I returned to work on a dismal Tuesday morning, emerging from the main entrance of London, Fenchurch Street, railway station under opaque grey skies. During my extended absence, the shopfronts of the old city had been divested of their brightly-coloured festive decorations. Gone was the red tinsel foil and shiny burgundy-coloured baubles garnishing the window display of Charlie Davies’ Tailory in Leadenhall, where a fortnight before they had rekindled the glare of the spotlights in the warm emulsified tones of a log fire, dimly reflecting in the contents of a wine glass. Absent this brightening influence, the winter streets, and the overcast faces of those who paraded up and down the cold grainy pavements, appeared to have been permeated with the stark greyness of a new year that was yet to form an identity of its own.

I walked the full length of Eastcheap, easily matching my pace with that of a large truck that crawled along beside the curb. Men dressed in florescent jackets were hauling dessicated Christmas trees from the lobbies of office buildings and pitching them into the bin that occupied the back of the lorry, where they piled-up haphazardly, like a small, densely-wooded hill.

The working day was marred by the sounds of a demolition that was underway in the churchyard of St Mary’s, across the road from my place of business. Every so often, a chorus of men’s shouts, emanating from the site, would build to a collective heave, heralding the imminent crashing of one of several large, and already fractured, panels of glass, as they were dropped into the yawning mouth of a skip. The sound grew more jarring on the nerves as the day wore on, and elicited alarmed inquiries from clients on the other end of the phone, who assumed that it had originated in our office.

The object of the ground clearance was a glass-walled building which had briefly occupied a disused corner of the churchyard, before collapsing suddenly during the early hours of Christmas Eve. In the short time that it stood, it had vaguely resembled a small chapel with a sharply-peaked, spired roof that incorporated a slight twist a few feet below the tip. The modernity of the design made it an incongruous neighbour to the medieval place of worship that it shared common ground with, which was a square-towered, 14th century stone church, belted around the midriff with a dark band of knapped flint.

The purpose of the new structure was altogether less sacred. During its fleeting existence it had housed a small shop, the purpose of which was to raise funds for the church. Space had also been made on the premises for three pop-up retail units that were intended for rental. Prior the collapse of the building, these had accommodated a stall selling resin-cast snowman-shaped lamps, another specialising in cushions embroidered with expressions of seasonal goodwill, and a refreshment stand, peddling Christmas cake and a non-alcoholic mulled beverage that was ladled from a large cauldron.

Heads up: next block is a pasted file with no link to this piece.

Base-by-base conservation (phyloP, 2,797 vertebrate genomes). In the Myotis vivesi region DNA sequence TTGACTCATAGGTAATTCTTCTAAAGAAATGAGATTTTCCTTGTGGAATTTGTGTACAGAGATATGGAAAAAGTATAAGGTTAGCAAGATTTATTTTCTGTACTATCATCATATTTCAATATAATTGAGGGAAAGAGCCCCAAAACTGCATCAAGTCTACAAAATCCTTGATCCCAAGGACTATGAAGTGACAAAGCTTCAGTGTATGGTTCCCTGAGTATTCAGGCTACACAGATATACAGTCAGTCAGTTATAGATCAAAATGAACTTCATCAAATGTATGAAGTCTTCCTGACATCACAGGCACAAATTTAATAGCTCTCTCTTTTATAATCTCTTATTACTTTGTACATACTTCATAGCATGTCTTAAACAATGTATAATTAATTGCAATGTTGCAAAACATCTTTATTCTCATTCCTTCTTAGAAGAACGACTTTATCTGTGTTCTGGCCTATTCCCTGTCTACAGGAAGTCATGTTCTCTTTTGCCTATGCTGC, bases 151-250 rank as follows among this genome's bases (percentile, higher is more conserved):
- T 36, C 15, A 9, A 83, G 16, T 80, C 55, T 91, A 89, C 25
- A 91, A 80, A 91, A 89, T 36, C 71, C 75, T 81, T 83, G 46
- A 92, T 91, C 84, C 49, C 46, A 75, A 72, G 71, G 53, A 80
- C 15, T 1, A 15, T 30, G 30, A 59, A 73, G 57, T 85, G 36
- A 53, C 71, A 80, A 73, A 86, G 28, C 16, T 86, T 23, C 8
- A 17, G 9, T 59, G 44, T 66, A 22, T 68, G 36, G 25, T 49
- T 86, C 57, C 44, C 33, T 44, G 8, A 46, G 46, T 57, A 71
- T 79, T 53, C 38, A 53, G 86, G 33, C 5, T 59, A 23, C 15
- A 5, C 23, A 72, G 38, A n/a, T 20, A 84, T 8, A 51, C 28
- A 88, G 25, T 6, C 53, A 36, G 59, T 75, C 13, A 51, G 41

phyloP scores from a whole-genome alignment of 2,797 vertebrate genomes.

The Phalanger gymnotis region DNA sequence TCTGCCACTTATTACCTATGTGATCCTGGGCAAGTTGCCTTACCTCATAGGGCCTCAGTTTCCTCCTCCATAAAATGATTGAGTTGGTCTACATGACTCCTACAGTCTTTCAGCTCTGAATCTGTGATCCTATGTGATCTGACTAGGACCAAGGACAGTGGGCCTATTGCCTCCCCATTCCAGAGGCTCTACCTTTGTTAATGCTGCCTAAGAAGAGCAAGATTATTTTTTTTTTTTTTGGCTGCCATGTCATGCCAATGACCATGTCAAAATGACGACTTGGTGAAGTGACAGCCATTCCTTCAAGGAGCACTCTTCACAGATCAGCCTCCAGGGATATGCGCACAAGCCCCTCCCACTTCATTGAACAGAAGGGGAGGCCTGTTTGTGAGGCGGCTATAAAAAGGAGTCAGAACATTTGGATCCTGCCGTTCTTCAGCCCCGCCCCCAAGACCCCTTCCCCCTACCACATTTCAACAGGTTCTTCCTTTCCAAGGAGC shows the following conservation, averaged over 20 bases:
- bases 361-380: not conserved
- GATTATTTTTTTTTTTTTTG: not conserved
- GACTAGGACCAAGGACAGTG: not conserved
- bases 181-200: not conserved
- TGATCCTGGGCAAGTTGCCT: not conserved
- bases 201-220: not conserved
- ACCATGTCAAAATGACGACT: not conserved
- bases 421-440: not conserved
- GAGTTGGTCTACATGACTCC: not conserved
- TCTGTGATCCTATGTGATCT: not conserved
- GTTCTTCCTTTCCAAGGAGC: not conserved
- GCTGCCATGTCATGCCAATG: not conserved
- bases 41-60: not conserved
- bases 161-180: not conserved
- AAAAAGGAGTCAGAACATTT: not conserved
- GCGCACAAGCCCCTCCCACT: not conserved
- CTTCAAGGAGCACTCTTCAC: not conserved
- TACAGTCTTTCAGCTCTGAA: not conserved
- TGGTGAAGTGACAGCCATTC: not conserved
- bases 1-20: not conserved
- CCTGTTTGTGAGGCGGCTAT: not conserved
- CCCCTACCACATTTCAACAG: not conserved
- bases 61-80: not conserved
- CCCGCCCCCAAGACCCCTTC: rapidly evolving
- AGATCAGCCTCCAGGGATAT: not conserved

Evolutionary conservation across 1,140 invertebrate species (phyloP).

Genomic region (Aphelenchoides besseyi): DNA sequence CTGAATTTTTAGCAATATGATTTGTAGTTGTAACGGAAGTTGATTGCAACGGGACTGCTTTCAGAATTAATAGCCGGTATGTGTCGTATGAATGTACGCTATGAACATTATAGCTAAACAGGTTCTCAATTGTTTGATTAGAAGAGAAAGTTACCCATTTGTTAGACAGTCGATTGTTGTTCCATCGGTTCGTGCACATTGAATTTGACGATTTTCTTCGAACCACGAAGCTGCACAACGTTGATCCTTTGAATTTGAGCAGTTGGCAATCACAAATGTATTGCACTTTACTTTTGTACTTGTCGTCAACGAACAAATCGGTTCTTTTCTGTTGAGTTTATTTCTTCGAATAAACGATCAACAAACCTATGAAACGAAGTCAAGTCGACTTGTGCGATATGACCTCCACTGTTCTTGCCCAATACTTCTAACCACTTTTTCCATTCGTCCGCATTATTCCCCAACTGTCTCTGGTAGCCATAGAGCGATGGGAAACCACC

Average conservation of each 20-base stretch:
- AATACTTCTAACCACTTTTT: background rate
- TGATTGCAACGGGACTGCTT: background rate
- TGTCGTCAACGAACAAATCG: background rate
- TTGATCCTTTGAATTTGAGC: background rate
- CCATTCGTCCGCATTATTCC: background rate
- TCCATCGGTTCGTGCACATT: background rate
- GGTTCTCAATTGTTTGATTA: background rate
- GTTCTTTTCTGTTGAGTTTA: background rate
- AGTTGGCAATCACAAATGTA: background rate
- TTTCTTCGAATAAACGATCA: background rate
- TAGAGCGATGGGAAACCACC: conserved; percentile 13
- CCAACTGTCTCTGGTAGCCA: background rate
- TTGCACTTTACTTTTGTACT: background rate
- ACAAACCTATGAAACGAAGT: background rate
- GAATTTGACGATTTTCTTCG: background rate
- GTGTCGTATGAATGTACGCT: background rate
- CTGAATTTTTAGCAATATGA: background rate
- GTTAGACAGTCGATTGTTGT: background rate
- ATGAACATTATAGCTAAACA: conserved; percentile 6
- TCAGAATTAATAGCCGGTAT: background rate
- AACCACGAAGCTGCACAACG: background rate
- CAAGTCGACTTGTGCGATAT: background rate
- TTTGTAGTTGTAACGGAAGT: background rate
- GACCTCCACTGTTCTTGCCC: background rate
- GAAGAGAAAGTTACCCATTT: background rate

As a further addition, some narrow wooden sheds had been erected temporarily along a new fixed-gravel path, leading from the gate to churchyard, up to the entrance to the chapel. These were occupied by Christmas-themed shops and were liberally decorated with blue fairy lights.

When the weather is good, I will sometimes eat my lunch on a south-facing bench in the churchyard. A few months after the demolition of the glass chapel, I happened to make conversation there with one of the volunteers who help to manage the grounds; a man named Gordon Booth. Before his retirement, he had worked as a stockbroker in the city.

It was early March and I recall that clumps of daffodils had sprung up against the walls of the old church. Booth sat down next to me and made an appreciative remark about a large tree close-by, with a broad spread of branches that were speckled with emerging bright-green foliage.

“William Blake claims to have seen angels roosting in the boughs,” he said. “There is a short walk called the Angel Path that you can take through this part of the city, that visits all of the places where he witnessed the heavenly host watching over London. We have a pamphlet on it in the church foyer if you are interested. Occasionally, on the weekends, one of us will provide a guided tour for small groups. The next one is on the fourteenth. If you would like to come, I could add your name to the list.”

I passed some comment about avoiding London at the weekends. This seemed to ruffle his feathers a bit. I attempted to mollify him by asking whether he had ever laid eyes upon any angels during his comings and goings at the church.

“Ha! It was Dickens, wasn’t it, who described London as a city of devils. But I have seen some strange things,” he said.